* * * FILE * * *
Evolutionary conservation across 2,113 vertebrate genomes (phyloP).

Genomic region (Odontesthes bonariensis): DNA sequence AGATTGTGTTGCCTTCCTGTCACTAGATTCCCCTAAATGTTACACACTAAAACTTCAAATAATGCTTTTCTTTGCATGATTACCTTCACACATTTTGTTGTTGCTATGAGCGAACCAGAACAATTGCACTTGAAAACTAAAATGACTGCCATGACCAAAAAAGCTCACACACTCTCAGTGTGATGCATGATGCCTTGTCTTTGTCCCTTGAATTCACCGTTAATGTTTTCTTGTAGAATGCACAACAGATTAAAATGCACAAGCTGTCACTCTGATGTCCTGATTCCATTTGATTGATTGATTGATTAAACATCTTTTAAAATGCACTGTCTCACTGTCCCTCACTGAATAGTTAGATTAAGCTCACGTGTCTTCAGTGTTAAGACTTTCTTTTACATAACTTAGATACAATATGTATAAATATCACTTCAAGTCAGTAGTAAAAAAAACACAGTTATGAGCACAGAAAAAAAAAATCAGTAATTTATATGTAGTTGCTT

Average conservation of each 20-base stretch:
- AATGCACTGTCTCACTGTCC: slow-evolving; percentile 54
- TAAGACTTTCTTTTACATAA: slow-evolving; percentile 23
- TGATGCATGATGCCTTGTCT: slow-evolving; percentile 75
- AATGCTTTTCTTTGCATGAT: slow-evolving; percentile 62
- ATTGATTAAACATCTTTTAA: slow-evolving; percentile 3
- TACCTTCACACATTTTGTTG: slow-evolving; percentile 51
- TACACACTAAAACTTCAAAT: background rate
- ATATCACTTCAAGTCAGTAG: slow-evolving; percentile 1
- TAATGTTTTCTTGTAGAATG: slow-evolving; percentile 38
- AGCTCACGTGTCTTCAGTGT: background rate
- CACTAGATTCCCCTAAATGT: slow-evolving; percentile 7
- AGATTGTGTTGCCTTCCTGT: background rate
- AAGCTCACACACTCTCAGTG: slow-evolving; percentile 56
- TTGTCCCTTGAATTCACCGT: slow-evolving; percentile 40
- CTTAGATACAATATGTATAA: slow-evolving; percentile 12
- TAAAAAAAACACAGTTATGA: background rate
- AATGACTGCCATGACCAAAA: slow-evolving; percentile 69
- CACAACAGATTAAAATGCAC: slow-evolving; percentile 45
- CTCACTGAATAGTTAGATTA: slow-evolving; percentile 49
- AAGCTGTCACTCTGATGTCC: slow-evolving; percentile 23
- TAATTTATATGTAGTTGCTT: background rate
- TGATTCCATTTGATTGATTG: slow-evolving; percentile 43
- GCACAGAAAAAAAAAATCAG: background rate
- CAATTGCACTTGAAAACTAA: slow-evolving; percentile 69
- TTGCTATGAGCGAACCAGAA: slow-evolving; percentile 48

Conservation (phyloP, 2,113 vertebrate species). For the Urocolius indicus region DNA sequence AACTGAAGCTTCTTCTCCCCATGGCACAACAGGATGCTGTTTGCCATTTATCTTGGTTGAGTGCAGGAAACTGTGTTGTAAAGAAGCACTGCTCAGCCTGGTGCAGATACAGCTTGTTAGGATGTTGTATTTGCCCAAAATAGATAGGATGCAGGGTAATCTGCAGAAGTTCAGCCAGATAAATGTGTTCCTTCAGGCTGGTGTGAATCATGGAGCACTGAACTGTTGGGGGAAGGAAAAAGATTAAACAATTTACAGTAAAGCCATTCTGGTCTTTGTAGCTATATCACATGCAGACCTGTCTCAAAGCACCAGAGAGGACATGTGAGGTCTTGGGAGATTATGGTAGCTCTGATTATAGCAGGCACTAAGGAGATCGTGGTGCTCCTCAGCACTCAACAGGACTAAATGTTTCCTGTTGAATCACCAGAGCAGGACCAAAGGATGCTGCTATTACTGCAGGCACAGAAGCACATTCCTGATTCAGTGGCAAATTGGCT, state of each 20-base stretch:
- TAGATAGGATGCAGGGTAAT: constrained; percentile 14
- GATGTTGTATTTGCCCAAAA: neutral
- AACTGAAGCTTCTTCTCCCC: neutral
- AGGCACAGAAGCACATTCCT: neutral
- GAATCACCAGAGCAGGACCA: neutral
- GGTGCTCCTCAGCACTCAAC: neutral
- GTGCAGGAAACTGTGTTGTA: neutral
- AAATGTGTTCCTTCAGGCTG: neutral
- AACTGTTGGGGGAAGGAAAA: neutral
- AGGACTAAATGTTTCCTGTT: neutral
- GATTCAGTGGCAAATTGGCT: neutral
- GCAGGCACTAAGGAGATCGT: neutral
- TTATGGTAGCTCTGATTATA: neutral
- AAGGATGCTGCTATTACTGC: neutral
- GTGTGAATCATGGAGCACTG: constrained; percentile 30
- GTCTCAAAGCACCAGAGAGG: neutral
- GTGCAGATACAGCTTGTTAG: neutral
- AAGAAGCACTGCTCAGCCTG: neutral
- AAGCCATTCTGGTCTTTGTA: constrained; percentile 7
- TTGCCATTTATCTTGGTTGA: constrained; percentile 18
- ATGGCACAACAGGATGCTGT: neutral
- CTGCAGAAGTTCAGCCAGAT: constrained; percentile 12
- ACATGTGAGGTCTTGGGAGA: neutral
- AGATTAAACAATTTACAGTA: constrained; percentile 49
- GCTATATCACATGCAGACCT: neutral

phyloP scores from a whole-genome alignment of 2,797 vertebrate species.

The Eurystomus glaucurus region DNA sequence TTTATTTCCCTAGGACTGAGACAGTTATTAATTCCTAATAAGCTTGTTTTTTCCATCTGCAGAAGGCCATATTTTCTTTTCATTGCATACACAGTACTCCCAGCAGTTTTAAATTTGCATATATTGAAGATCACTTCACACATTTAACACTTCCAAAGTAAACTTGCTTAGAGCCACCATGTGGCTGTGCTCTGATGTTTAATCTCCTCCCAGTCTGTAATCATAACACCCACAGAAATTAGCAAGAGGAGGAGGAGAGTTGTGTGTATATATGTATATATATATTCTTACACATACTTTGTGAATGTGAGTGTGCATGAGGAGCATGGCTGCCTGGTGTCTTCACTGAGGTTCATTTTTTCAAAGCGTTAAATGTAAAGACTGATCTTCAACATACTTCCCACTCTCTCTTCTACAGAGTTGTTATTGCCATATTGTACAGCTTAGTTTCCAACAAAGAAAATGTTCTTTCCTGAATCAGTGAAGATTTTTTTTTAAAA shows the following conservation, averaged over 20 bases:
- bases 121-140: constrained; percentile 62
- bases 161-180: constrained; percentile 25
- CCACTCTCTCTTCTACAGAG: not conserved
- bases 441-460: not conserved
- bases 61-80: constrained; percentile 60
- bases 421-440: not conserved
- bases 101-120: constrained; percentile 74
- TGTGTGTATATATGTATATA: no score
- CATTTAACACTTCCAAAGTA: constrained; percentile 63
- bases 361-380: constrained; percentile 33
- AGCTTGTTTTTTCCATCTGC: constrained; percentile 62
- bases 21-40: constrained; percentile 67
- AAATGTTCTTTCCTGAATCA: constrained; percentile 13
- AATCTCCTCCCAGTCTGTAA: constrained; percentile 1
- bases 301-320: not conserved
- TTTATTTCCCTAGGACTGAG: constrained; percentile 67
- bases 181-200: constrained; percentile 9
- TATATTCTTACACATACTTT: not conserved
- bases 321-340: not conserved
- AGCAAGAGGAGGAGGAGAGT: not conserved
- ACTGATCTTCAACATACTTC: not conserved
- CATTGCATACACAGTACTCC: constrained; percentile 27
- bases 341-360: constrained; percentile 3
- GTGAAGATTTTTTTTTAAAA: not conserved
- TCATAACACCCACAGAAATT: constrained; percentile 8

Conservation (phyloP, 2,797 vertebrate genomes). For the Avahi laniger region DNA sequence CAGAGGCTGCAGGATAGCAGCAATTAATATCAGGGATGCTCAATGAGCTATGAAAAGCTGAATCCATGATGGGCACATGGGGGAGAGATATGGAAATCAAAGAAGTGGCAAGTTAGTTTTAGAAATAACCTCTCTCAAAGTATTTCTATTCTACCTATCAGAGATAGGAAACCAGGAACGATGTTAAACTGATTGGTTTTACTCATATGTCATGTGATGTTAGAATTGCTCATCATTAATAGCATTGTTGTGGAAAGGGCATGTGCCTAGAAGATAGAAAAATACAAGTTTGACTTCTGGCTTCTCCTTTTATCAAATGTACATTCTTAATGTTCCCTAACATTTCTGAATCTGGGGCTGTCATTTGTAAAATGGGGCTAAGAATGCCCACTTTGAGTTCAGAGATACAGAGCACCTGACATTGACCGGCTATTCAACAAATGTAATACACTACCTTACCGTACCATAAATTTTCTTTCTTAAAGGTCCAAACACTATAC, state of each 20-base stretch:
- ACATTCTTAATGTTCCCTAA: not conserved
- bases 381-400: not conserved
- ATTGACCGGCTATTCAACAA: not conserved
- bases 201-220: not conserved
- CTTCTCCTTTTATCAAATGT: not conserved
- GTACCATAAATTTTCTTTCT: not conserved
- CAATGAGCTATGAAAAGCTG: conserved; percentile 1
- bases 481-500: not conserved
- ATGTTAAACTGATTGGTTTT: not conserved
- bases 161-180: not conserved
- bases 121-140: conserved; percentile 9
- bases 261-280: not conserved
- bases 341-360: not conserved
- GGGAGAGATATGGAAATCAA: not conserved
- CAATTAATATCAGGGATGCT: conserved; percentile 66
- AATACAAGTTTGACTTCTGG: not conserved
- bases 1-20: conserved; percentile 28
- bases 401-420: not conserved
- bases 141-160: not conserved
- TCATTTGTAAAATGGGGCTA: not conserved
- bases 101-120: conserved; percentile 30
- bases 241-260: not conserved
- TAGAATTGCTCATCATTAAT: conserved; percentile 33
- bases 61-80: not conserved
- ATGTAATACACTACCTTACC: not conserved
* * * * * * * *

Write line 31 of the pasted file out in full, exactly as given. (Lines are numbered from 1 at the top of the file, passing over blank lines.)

- GATGTTGTATTTGCCCAAAA: neutral